How to Network Your Way to a Dream Sustainability Job


Career advice from Katie Kross

Sustainability Career advice from Katie Kross

Katie Kross is an educator, career coach, and author of Profession and Purpose: A Resource Guide for MBA Careers in Sustainability (2nd edition, Greenleaf Publishing, 2014). She has counseled and inspired hundreds of MBA students to go on to sustainability careers with Fortune 500 companies, social and environmental nonprofits, mission-driven companies, and startups. Her practical, solutions-oriented approach to the sustainability job search has led professionals and students alike to seek her out as a career coach.

Download Katie Kross' Insider's Guide to Sustainable Careers

Career advice from Amanda Paul, NC State Poole College MGIM ’14

Graduate school is a busy time, and no doubt you’ll feel rushed to get everything finished on time. Even so, it’s vital that you make time to prepare for your sustainability career! Good planning is the key to achieving any goal. Following is a flexible, step-by-step guide to help you network your way to your dream sustainability job.

1. Define sustainability for yourself.

Everyone seems to have different visions of sustainability. The question you must answer is, “What does sustainability mean to me, in terms of my passion and goals?” Take time to think about this question and write down your answers. When I did this, I found I went through a few versions of my response because I was exploring multiple areas of sustainability. Try to narrow it down, and don’t be afraid to ask people about anything you are unsure of!

2. Get organized.  

Find a system that works for you to keep track of people you connect with and the companies and organizations you are interested in learning more about. Recording a variety of information in a spreadsheet can be very helpful: the people you meet, where you met them, the companies they work for, the positions they held, and any other interesting facts that would be helpful to remember. I began doing this halfway through my final semester; it made following up much, much easier!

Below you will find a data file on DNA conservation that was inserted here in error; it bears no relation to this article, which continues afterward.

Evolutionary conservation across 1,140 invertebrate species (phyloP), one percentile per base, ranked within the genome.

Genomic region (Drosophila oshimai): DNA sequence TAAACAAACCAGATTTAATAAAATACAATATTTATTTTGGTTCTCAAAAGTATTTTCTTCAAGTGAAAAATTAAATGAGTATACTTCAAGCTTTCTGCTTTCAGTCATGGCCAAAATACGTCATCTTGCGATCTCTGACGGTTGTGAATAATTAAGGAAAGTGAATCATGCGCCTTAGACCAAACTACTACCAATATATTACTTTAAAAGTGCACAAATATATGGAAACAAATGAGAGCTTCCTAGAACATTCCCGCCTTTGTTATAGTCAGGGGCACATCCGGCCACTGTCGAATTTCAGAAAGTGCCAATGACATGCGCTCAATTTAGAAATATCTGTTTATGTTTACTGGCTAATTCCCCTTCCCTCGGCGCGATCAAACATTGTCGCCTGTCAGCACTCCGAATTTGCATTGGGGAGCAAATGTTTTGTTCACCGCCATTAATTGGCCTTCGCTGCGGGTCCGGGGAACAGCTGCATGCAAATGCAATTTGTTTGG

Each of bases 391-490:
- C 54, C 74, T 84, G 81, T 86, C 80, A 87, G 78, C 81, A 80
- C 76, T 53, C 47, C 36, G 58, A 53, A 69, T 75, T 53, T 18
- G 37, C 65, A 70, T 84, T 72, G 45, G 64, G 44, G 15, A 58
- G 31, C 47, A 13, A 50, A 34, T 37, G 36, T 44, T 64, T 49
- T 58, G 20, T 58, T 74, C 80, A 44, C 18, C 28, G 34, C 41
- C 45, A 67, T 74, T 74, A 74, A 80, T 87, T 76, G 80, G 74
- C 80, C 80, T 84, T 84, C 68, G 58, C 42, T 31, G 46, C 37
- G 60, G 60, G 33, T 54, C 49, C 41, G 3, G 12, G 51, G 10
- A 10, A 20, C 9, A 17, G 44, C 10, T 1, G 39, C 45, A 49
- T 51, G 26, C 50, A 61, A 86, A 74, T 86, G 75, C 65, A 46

3. Be a sponge!  

Explore topics of interest by participating in webinars, LinkedIn groups, conferences, and networking or volunteer events. Attend everything you can while you’re in graduate school – trust me, your weekdays are extremely valuable! As a student, you have access to many excellent opportunities for learning and networking – many of them free of charge. Whether it’s an in-person or virtual event, any opportunity to connect with someone in a field of interest is worth the effort because of the information you can gain from the experience. Don’t stop there: consider volunteering for the groups that host these events. This will offer even more chances to interact with leaders, especially the speakers!

4. Stay current.

There is a wealth of information on the Internet and social media, and you can make this information work for you. Join LinkedIn groups devoted to areas of sustainability that interest you. Create Google News and search engine alerts for sustainability-related topics. Follow relevant people and companies on Twitter and LinkedIn – but don’t just follow. Be actively involved in the conversations on your LinkedIn groups by posting content, questions or ideas. Also, don’t forget to “like,” share, and reply to other people’s postings! At the same time, look to your local community and see how you can get involved in the world around you. Participate, participate, participate!  

5. Create your own brand!  

During my networking journey, I used Twitter as an extension of my LinkedIn profile to grow my presence and interact with a variety of people in fields that interested me. Think of social media platforms in this professional, career-oriented manner. Use them as a stage to showcase your “sustainability brand.” Even if you are still in the process of creating your “sustainability brand,” leverage your online presence to highlight who you are as a professional, and not only what you can bring to companies, but how you are relevant amongst the crowds of people who are also looking for jobs.